Some jurors tasked with deciding a lawsuit brought by a woman who accused a hologram producer of sexual harassment were significantly swayed in favor of the billionaire businessman by his frequent courtroom outbursts and even thought the judge was on his side, according to a sworn statement submitted by the jury forewoman.

Sara Caplan offered her opinions in a declaration in support of plaintiff Elizabeth Taylor’s motion for the start of proceedings that could allow for the entry of a default against 51-year-old Alki David ahead of the scheduled retrial of the case, now set for May 11.

The first trial ended with jurors deadlocked 8-4 in David’s favor on Sept. 3.

“During juror deliberations, the jury was extremely swayed by Mr. David’s outbursts and other evidence that was stricken by Judge (Christopher) Lui,” Caplan said in her declaration submitted Dec. 24. “For example, the jury believed Mr. David’s continued rants that the case was a conspiracy perpetuated by trial counsel Lisa Bloom. I reminded the jury that there was no evidence of this conspiracy, but certain jurors were steadfast in their belief that what Mr. David said was true.”

Multiple members of the jury believed that Bloom orchestrated the lawsuits of Taylor, as well as another plaintiff, Chasity Jones, and other women against David, according to Caplan. Those jurors believed the women were “only out to get his money because Mr. David continually shouted this in open court,” Caplan stated.

Consequently, those jurors gave little weight to the testimony of Taylor and other witnesses who spoke favorably of her, according to Caplan.

“The conspiracy theory idea was an important factor in these jurors’ final determination against Ms. Taylor,” Caplan said.

Over time, David’s outbursts had an effect on some jurors, she said.

“The fact that Mr. David remained in the courtroom for so long and kept having outbursts fully tainted the jury,” Caplan said. “Judge Lui’s instructions to disregard stricken evidence was disregarded by multiple jury members who continued to credit Mr. David’s outbursts. This was very significant in our deliberations.”

Several jurors believed the judge was on David’s side because he was so patient with the defendant, according to Caplan.

“They thought that because Judge Lui gave him so many warnings, it was proof that Judge Lui thought of Mr. David as a wronged character who was rightfully angry,” Caplan said. “They thought Judge Lui had sympathy for him and was trying to help him.”

Caplan said that during one of the first days of trial, she found a flyer in the courthouse cafeteria of the courthouse that read, “Alki David Passed A Lie Detector” with what appeared to be a report of a polygraph examination test.

“I immediately brought this document to the attention of Judge Lui and did not discuss it with my fellow jurors,” Caplan said.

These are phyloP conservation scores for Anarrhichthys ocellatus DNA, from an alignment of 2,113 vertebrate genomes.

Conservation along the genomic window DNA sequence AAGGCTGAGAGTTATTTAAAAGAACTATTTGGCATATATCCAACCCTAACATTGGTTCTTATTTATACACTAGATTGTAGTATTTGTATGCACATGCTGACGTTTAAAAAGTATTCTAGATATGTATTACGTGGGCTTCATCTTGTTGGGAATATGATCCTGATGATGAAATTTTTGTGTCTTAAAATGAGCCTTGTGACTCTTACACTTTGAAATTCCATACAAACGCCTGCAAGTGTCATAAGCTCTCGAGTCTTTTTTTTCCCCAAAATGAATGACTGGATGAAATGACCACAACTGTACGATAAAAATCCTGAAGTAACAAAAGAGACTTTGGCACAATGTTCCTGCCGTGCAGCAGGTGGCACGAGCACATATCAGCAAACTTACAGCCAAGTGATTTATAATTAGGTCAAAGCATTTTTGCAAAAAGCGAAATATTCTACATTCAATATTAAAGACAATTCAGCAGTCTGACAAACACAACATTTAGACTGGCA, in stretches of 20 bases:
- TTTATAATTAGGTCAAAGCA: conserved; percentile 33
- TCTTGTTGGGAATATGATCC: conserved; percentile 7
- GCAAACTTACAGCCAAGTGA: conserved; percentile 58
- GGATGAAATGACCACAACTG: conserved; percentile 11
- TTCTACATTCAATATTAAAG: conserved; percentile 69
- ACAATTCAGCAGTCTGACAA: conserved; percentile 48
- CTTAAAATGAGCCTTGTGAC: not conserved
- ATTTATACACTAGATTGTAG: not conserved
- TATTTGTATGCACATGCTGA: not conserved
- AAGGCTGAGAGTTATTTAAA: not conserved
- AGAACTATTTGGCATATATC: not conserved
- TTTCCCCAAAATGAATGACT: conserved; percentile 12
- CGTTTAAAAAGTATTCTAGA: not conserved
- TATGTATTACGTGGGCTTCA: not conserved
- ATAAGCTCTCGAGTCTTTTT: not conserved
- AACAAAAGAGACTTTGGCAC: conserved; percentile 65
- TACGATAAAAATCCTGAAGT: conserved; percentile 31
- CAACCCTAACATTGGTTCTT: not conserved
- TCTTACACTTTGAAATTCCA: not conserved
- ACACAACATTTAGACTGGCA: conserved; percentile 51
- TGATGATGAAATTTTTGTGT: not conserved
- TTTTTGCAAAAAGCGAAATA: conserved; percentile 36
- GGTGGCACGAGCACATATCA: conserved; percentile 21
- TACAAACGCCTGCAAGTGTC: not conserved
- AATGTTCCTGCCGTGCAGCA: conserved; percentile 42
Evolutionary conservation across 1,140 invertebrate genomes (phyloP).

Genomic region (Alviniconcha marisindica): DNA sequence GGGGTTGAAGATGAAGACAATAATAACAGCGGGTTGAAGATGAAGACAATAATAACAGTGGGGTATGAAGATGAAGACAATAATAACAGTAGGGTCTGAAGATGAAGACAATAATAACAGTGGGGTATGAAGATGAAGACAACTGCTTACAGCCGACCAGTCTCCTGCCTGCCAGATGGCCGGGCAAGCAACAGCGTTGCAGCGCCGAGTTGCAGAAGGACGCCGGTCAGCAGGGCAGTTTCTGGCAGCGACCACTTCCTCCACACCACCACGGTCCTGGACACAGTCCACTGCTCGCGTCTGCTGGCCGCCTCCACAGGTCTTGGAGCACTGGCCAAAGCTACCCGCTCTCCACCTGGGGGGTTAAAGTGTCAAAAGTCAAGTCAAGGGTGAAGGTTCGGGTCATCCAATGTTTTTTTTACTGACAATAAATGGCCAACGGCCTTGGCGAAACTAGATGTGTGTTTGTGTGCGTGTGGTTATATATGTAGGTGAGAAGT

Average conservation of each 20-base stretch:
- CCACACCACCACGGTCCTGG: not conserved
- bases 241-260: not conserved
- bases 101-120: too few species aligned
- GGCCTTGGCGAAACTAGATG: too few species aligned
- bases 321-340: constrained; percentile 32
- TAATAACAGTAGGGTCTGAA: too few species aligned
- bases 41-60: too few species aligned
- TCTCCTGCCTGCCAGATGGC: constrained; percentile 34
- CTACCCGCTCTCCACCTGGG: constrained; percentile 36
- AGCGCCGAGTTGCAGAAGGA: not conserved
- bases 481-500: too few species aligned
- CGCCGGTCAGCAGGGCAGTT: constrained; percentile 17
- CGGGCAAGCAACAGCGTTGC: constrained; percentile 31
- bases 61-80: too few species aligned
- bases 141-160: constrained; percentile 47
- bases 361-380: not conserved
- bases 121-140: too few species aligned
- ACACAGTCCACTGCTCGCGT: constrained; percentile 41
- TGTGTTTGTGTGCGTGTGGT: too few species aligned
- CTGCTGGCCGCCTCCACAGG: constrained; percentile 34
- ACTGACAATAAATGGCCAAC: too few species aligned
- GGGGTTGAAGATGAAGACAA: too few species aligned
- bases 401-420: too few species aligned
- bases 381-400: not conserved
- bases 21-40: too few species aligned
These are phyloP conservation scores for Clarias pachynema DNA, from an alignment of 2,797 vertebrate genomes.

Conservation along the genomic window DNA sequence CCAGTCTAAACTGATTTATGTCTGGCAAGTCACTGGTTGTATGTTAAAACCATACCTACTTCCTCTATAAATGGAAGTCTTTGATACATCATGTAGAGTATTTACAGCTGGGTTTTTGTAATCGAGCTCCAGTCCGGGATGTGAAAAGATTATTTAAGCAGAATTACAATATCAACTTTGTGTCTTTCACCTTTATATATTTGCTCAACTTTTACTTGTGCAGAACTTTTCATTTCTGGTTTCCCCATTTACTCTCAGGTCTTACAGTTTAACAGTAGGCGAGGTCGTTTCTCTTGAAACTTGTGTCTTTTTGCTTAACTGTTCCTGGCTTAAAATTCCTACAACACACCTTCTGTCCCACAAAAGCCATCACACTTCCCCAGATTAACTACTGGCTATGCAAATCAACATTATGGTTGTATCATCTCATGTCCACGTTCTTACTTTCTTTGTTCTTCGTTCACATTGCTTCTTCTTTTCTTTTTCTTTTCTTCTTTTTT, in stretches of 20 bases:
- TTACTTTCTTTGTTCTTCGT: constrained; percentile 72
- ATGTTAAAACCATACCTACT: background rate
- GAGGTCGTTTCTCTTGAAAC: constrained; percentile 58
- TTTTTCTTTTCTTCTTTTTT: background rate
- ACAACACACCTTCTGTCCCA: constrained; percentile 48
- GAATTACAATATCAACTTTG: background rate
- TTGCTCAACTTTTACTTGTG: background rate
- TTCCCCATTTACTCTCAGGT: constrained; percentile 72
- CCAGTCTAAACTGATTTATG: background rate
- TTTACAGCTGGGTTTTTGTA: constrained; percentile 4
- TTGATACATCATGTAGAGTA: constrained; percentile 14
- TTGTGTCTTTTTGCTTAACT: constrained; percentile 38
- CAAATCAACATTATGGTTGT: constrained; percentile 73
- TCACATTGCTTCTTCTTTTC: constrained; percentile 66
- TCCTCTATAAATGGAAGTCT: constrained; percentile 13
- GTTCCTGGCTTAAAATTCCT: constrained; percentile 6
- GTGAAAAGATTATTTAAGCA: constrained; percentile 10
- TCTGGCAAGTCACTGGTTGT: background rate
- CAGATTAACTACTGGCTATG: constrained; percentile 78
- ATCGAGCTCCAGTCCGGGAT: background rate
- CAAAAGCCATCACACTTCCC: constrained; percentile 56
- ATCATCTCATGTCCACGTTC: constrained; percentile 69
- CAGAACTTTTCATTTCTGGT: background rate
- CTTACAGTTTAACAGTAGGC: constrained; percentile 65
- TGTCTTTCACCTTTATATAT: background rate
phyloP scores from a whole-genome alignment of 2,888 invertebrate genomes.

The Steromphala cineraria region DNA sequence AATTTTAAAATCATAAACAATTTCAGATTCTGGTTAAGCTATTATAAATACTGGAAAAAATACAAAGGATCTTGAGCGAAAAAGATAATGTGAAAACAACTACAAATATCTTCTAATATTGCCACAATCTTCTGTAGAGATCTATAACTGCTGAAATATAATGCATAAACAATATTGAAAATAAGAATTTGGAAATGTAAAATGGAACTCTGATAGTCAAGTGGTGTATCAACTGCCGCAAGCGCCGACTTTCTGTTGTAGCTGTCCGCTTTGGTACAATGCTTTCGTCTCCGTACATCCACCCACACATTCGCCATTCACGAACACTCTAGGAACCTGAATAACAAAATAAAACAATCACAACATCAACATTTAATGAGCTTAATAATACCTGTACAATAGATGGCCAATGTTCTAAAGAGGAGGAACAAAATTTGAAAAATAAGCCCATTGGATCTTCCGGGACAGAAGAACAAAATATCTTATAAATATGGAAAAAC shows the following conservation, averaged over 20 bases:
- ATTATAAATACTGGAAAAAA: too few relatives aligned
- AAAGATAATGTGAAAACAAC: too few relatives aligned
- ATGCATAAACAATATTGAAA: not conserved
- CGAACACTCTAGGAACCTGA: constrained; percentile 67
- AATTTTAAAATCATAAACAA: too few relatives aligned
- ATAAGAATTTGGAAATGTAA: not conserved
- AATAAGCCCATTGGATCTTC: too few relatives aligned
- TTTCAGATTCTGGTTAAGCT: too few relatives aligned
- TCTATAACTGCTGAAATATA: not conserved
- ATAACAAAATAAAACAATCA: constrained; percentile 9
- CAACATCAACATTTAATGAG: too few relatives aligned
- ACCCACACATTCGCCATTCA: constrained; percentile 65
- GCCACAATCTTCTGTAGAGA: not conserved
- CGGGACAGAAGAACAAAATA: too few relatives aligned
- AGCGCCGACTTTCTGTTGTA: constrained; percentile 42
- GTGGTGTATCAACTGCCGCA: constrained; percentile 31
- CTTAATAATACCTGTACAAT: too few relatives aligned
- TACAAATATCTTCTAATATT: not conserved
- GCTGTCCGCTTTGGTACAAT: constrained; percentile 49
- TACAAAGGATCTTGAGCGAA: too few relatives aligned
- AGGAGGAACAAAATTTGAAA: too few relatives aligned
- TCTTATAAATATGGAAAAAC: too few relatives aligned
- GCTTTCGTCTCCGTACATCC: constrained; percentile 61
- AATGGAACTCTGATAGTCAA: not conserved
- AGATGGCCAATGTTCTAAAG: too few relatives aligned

David acted as his own attorney during the trial. Attorneys Ellyn Garofalo and Amir Kaltgrad represented his companies, FilmOnTV, Hologram USA and Hologram USA Entertainment Inc.

Garofalo said previously that she considered the mistrial a victory. She predicted the outcome would be the same if the case was retried, calling Taylor a “flawed plaintiff.”

Taylor said she was hired in January 2015 as an account executive at FilmOnTV and fired that June. She testified that David once picked her up by the ankles and walked her upside down around the office, exposing her underwear. She also said he played an offensive video on her computer and brought a male stripper into the workplace to celebrate a female executive’s birthday.

In her own sworn statement, the 32-year-old Taylor said that since the mistrial, David has “continued to harass, degrade and cyberbully me on social media. I remain fearful for my physical safety. I fear and have no doubt that Mr. David will continue his harassing and tyrannical behavior through my next trial.”

The hearing on the motion that could lead to the entry of a default against David is set for Jan. 22. In their court papers, Taylor’s lawyers say the legal step is appropriate in David’s case.

“Given the abundant examples of Mr. David’s deliberate and egregious conduct … including his conduct during his two subsequent trials … there is no plausible possibility that Mr. David will sufficiently curb his outrageous behavior to allow for a fair retrial,” Taylor’s lawyers state in their court papers.

Earlier this month, 36-year-old Mahim Khan, another former David employee, won $58.25 million in compensatory and punitive damages in her lawsuit accusing him of groping and sexually harassing her.

The Khan verdict came just over a month after 36-year-old Lauren Reeves, who had two stints as an independent contractor for David’s companies, won more than $5 million in compensatory and punitive damages against him in another sexual harassment case.

In April, Jones, another former David employee, was awarded $11 million in compensatory and punitive damages against David. The 42-year-old plaintiff later agreed to a reduction of about $445,000 after Los Angeles Superior Court Judge Rafael Ongkeko found the amount of out-of-pocket damages awarded her was excessive.

David was behind the hologram technology that brought slain rapper Tupac Shakur to Coachella in 2012 and saw the late Michael Jackson moonwalk at the 2014 Billboard Music Awards.

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